Pernille Haaland: Scandilous
This reviewer doesn’t often watch comedy, and never sober. Pernille Haaland’s whirlwind feminist monologue-cum-motivational-speech was made for a giggly glass of wine with the girls or a pre-date warm-up. It wouldn’t have been so comfortable being part of the family in the front row, but then again, comedy rarely is a family show.
Haaland had a knack for quickly breaking down boundaries without making the audience feel uncomfortable (except perhaps the father-daughter situation), almost like a friend’s friend who you meet once and feel like you’ve known forever. She swiftly had the audience wrapped around her somewhat frantically moving hands, never picking on people as comedians often do, but simply inviting them to take a personal interest in her rather personal experiences.
She occupied the intimate venue with an enthusiasm disproportionate to the size of the room, but not unsuited to her high-energy, if at times hectic, performance style. Fully embracing her somewhat caricatured persona, Haaland owned comedy’s performative nature, impressively racing through her 50-minute performance at full speed. Her forte was in her characterisation and storytelling; she used voice and accent for embellishment and never gratuitously. Whilst she was open about her “work in progress” style, peeking at some performance notes so that she might finally take a breath, she often used unusual, exaggerated noises and confusing facial expressions as conjunctions, which evoked a self-consciousness that shattered her carefully constructed genuineness.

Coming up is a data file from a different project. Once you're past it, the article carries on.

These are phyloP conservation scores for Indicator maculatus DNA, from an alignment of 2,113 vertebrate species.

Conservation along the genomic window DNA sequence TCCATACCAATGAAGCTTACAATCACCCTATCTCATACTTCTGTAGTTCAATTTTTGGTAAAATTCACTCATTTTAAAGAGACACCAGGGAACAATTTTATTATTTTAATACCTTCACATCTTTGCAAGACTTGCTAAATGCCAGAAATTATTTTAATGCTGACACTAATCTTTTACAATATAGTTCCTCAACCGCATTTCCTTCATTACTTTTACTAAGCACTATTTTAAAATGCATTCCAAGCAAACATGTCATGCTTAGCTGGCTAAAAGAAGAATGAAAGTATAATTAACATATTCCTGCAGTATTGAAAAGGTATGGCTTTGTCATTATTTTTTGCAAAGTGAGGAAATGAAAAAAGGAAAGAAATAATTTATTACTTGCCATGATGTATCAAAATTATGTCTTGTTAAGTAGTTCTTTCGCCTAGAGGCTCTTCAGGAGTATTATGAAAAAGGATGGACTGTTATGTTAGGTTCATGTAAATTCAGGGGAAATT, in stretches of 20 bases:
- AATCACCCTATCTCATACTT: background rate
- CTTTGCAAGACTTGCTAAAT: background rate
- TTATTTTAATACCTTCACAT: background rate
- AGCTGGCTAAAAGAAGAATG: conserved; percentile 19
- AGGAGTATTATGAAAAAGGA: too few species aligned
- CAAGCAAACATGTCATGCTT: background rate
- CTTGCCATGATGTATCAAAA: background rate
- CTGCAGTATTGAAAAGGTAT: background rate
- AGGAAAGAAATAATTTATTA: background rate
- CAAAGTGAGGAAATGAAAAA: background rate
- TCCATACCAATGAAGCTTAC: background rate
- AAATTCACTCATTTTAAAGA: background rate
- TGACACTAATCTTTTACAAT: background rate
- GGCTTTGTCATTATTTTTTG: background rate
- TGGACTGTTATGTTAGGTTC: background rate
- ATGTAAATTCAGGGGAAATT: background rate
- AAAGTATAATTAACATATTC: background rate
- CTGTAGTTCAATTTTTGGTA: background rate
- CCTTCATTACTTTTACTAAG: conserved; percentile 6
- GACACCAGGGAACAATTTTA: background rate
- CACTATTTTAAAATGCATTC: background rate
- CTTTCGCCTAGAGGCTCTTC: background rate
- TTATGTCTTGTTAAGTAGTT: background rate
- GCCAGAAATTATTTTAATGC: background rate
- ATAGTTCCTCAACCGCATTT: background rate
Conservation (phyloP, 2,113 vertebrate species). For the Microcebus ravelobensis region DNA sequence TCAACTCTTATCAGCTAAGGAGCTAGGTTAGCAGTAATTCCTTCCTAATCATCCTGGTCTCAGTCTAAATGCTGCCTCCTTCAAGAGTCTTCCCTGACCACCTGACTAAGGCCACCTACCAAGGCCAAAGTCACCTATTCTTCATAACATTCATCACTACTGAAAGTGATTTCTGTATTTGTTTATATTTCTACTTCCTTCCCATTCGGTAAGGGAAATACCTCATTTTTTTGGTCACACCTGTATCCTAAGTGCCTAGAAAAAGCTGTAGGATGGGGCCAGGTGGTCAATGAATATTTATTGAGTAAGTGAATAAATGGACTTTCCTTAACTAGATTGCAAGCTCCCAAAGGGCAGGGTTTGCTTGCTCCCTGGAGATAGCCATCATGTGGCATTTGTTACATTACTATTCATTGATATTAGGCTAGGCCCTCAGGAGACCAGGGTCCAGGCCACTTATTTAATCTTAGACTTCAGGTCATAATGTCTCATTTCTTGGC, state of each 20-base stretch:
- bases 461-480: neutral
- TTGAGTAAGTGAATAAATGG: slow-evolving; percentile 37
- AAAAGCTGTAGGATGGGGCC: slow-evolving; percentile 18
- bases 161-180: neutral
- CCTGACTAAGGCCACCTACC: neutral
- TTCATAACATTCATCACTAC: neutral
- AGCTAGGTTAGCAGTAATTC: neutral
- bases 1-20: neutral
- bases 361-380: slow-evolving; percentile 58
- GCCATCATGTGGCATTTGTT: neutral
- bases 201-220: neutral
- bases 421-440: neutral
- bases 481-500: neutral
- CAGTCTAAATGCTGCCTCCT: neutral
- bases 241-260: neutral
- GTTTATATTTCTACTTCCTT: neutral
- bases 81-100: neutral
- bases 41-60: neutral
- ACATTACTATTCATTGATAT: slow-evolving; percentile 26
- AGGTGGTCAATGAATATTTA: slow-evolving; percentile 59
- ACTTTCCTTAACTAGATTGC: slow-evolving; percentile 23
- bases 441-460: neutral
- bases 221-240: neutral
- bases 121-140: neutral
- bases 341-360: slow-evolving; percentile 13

The authenticity of her performance lay in her crude openness about her body and sexuality, a freedom which in 2020 is always welcome, but, here, sometimes failed to be empowering. I concede, however, that being a female comedian is always contentious in terms of feminism, and it can be hard to find the balance between man-hating and self-mockery. Haaland did have a tendency for slightly confused, quasi-feminist jokes and ironically problematic comments, and while, she had some banging one-liners which cut to the core of modern culture, her 30-something-ironically-feminist-man-hating-but-I’m-still-available monologue didn’t quite hit the Fleabag mark. Indeed, her angle was slightly lacking in originality. Unfortunately the boy-chat and “’m still single and my mother’s worried” jokes aren’t new to feminist comedy. Having said that, she artfully manipulated the all too familiar female experience, although through a somewhat narrow lens, to evoke moments of realness that garnered a “hear, hear” from the majority white female crowd.
Photo: © Pernille Haaland
Read more reviews from our Vault Festival 2019 coverage here.
For further information about the event visit the Vault Festival website here.